A player in France has more opportunity to be a professional rugby player at a high level without having to leave their home country compared to any other country in the world. It's not even close.

Young players also receive more opportunity in France than anywhere else

During the World Rugby U20 Championship semi final, I tweeted a comparison between the amount of senior rugby the victorious France team played compared to the rest of the field to show what a myth it is that they never get opportunity to play. This is further backed up by research on Allrugby.
A total of 87 U21 players (born 1997 or after) featured for Top 14 clubs in the 2017/18 season. By comparison 47 U21 players played for Premiership clubs, 40 for Welsh regions, 18 for Irish provinces, 8 for Scottish teams, and 7 for Italian teams.

You could do this by any measure. Amount of U21 players used, amount of U21 starts, amount of U21 minutes. In each case the Top 14 had more than the entire Pro14, let alone just each individual nation, and the same can be said for Super Rugby in the Southern Hemisphere too.
Image result for France U20 rugby 2018
France's champion U20 team had played
more minutes at senior level than
any other team in the tournament

Also the Top 14 featured 36 U20 players, between them playing 8,823 minutes, and 23 of them collectively making the starting lineup 98 times. That is more than both Pro14 and Super Rugby. In fact it is virtually as many U20 starts and minutes as both those leagues with all their 29 teams put together.

In the Pro14 Ireland had just 6 U20 players feature in the Pro14 (5 of which were at Ulster), playing 599 minutes, and making only 5 starts between them. Italy had only 2 U20 players, who played 83 minutes and made just 1 start between them. In Super Rugby, New Zealand and South Africa both just had one U20 player each (Caleb Clarke and Damian Willemse) reach a starting lineup. A young player in the Top 14 or Premiership is statistically far more likely to get an opportunity to play more senior professional rugby earlier than in a place such as Ireland or South Africa.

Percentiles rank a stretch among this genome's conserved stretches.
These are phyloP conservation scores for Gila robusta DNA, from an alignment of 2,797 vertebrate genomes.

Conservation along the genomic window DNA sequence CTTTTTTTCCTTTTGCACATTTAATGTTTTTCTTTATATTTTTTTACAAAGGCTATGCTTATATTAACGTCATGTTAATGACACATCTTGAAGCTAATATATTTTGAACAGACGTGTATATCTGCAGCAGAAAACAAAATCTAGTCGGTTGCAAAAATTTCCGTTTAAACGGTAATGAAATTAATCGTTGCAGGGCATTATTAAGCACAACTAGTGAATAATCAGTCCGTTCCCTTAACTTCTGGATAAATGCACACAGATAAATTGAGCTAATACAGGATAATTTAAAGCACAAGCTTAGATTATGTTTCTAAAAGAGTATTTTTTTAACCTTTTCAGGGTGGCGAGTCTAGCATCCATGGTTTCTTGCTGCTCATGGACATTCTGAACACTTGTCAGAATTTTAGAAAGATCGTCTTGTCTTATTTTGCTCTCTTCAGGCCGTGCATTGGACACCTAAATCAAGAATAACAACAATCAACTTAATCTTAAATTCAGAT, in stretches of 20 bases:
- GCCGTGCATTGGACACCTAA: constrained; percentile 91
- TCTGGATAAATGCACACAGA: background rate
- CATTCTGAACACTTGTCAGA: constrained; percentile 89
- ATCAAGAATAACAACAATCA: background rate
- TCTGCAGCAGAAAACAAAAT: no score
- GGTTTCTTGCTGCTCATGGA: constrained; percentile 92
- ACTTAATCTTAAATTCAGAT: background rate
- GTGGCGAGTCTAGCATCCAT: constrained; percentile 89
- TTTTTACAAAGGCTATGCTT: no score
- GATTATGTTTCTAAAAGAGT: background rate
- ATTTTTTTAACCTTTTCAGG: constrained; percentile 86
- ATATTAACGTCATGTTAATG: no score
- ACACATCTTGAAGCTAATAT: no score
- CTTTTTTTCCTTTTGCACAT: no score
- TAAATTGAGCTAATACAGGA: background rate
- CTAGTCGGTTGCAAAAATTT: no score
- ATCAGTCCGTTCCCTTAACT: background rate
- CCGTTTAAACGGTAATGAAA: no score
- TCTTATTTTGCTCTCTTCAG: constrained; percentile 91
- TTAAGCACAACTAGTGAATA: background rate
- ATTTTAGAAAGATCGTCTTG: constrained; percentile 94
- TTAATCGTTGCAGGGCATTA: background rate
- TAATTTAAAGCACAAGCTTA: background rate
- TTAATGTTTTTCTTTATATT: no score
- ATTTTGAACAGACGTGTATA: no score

It is remarkable how so many have been fooled into thinking young players in France get no opportunity, when the truth is the exact opposite. A young French player, if they are good enough, has more opportunity to play elite level professional rugby compared to anywhere else in the world.

However it is worth noting that simply fielding a young player should not be necessarily seen as automatically always a good thing, and successful development is a highly individual case by case process not simply a race to see who can chuck in the most young players the fastest. If you follow that logic to its conclusion you would just end up with a revolving door as the young players from two or three years ago get cast out for new ones, and in the process lose sight of the actual end goal of development which is for the players to have long successful careers.